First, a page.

on the capacitor stays constant (i.e., the capacitor is
not connected to a battery while the dielectric is inserted). 

And since
V = E d, we can conclude that the electric field between the
plates must be reduced as a dielectric is inserted Q = (constant).
See below for a physical picture of what is happening.



Fig.
24.15 (a) Electric field lines with vacuum between the plates.
(b) The induced charges on the faces of the dielectric decrease
the electric field. (See figure below for a physical picture of
how the (blue) induced charges on the faces of the dielectric
are established.) 
The
electric field between the capacitor plates is reduced by the
presence of the dielectric because the induced surface charges
on the dielectric (see figure below) cause an electric field in
the opposite direction of the original field in the charged capacitor.
These fields tend to cancel each other resulting in a reduction
of the original field. 




Molecules in
the dielectric material have their positive and negative charges
separated slightly, causing the molecules to be oriented slightly
in the electric field of the charged capacitor.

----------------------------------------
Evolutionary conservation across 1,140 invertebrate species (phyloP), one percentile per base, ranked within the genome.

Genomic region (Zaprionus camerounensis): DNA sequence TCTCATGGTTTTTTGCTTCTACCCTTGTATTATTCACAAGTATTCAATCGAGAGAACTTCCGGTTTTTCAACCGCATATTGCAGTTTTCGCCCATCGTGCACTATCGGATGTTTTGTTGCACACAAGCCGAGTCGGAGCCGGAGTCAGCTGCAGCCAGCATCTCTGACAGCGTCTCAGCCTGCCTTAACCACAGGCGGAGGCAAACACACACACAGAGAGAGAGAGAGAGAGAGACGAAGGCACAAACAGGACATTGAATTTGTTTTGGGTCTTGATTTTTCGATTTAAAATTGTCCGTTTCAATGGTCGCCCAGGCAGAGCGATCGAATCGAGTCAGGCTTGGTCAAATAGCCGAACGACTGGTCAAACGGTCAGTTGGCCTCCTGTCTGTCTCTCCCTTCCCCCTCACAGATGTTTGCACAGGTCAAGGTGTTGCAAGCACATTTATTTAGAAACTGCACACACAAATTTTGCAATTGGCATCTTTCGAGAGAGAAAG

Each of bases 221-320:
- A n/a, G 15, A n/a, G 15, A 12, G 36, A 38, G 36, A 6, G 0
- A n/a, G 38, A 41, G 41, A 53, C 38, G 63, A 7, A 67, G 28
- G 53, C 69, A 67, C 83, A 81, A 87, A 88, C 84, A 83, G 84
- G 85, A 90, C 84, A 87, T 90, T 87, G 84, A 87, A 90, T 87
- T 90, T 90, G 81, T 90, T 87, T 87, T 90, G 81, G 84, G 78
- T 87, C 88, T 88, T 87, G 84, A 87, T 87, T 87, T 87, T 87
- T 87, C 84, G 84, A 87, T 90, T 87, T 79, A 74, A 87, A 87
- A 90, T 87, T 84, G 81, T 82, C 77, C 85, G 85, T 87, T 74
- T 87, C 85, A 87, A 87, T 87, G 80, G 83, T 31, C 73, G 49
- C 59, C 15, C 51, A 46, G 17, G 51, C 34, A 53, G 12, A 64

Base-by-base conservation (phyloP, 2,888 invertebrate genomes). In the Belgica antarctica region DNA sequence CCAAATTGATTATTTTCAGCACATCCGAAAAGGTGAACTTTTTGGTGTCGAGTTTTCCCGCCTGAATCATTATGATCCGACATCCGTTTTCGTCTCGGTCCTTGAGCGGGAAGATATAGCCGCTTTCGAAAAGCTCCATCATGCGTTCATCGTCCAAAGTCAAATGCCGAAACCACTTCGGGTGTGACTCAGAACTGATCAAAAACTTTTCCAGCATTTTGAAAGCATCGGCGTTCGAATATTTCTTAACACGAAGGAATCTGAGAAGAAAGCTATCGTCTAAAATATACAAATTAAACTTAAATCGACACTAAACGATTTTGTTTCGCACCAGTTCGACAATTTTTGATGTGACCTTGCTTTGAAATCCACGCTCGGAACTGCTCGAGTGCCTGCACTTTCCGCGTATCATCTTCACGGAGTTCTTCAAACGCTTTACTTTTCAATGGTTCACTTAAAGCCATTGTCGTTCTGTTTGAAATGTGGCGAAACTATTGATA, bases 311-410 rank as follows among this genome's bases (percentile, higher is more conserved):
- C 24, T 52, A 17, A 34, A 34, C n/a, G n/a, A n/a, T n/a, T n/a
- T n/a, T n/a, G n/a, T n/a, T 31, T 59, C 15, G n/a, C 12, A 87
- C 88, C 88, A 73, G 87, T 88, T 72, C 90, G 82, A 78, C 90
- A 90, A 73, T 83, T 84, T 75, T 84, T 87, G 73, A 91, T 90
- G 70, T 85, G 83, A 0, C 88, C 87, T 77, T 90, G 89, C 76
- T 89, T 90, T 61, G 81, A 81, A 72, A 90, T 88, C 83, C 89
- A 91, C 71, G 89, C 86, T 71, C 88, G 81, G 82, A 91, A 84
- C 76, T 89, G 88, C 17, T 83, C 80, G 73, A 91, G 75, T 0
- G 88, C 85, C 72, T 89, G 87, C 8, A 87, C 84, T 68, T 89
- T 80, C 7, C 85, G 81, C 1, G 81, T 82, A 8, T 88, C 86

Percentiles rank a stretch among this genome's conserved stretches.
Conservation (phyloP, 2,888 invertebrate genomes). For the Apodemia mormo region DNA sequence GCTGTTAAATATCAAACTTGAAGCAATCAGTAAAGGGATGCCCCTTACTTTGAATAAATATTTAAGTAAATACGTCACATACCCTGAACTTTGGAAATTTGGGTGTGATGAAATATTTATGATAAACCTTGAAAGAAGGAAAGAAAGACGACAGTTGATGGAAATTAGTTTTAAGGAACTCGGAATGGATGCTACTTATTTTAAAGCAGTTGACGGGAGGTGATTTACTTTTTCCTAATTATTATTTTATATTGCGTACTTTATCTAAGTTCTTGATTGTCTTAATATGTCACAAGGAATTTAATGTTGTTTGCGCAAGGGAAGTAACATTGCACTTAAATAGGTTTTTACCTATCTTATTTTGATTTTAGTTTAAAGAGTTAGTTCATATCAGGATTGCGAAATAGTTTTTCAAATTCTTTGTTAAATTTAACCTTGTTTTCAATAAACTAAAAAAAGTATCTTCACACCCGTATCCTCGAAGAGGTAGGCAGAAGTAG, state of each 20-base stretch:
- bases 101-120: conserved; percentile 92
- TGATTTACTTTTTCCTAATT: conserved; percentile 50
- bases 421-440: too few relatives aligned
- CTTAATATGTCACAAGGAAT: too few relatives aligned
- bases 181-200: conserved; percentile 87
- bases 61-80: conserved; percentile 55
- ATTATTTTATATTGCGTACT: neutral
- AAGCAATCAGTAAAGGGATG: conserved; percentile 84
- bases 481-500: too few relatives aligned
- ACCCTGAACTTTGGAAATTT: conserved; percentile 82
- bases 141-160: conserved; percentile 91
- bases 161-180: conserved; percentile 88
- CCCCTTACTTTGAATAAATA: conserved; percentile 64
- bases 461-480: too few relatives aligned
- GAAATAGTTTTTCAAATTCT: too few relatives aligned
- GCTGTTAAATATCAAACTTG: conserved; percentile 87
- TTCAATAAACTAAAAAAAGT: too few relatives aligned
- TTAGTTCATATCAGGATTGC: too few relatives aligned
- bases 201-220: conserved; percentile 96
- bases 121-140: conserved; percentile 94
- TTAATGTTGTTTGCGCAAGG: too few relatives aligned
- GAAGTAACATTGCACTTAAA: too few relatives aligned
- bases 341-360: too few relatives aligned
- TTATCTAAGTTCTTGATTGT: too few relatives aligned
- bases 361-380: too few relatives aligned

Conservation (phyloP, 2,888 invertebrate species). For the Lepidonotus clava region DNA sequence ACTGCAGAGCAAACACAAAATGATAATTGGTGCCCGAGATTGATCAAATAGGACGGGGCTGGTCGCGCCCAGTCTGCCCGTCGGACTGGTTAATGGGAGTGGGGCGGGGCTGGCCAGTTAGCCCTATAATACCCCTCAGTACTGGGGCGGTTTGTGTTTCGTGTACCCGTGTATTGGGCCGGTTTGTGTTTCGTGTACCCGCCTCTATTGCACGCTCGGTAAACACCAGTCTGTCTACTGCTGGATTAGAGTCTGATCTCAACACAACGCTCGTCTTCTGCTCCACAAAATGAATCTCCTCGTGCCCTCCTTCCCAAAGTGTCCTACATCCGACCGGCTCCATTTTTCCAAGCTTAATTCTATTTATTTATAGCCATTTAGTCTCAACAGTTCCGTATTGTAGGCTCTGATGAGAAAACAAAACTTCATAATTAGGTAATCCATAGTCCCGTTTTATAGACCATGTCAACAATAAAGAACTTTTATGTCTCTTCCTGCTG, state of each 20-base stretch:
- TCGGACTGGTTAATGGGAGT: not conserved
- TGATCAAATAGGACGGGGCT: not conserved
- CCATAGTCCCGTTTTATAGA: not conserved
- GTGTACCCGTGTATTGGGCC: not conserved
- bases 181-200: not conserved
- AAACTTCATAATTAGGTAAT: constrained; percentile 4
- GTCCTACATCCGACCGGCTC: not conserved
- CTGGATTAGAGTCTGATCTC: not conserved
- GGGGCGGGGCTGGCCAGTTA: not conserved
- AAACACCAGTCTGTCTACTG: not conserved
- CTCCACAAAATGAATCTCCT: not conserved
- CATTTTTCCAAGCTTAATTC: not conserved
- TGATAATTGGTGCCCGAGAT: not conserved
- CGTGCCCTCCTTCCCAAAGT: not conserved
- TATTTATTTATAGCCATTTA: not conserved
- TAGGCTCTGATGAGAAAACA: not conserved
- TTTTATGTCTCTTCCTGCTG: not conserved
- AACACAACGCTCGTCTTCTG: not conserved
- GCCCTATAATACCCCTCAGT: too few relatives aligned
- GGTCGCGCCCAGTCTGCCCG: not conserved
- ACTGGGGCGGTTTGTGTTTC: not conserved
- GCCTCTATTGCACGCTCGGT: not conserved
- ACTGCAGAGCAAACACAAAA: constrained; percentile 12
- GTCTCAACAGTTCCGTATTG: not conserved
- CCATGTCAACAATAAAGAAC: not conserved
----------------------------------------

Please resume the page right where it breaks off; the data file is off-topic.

Fig.
24.20 Polarization of a dielectric in an electric field gives rise
to thin layers of bound charges on the surfaces, creating positive
and negative surface charge densities. The sizes of the molecules
are greatly exaggerated for clarity. 



Fig.
24.21 (a) Electric filed of magnitude Eo between two charged plates.
(b) Introduction of a dielectric of dielectric constant K. (c) the
induced surface charges and their field (thinner lines). (d) Resultant
filed of magnitude Eo/K when a dielectric is between charged
plates. 

RC CIRCUITS (from Section 4, Chapter 26)
It
takes time to charge a capacitor and it takes time to discharge one.
This time is dependent on the sizes of the capacitor and the resistor
in the circuit. The product of RC has units of seconds.
The case for charging a capacitor is described first, then discharging
a capacitor. 





Fig.
26.21 CHARGING a capacitor. Just before the switch is closed the charge
on the capacitor is zero. When the switch is closed (at time t= 0)
the current jumps from zero to: i = e
/ R. 


For a CHARGING
capacitor,
I(t) = dq/ dt =
e / R exp ( t/RC) =
Io exp ( t/RC)
q(t) = Ce
[1  exp ( t/RC)] = Qf [1  exp (
 t/RC)]
Both these functions
are plotted to the left.

Fig.
26.22 CHARGING capacitor 



Fig. 26.23 DISCHARGING
a capacitor. Just before the switch is closed (at t= 0) the charge
on the capacitor is Qo, and the current is zero. At the time t after
the switch is closed, the charge on the capacitor is q, the current
is i. 


For a DISCHARGING
capacitor,
I(t) = dq/ DT =
 Qo / RC exp ( t/RC)
q(t) = Qo
exp ( t/RC)
Both these functions
are plotted to the left.

Fig.
26.24 DISCHARGING capacitor 

© 2009 J. F. Becker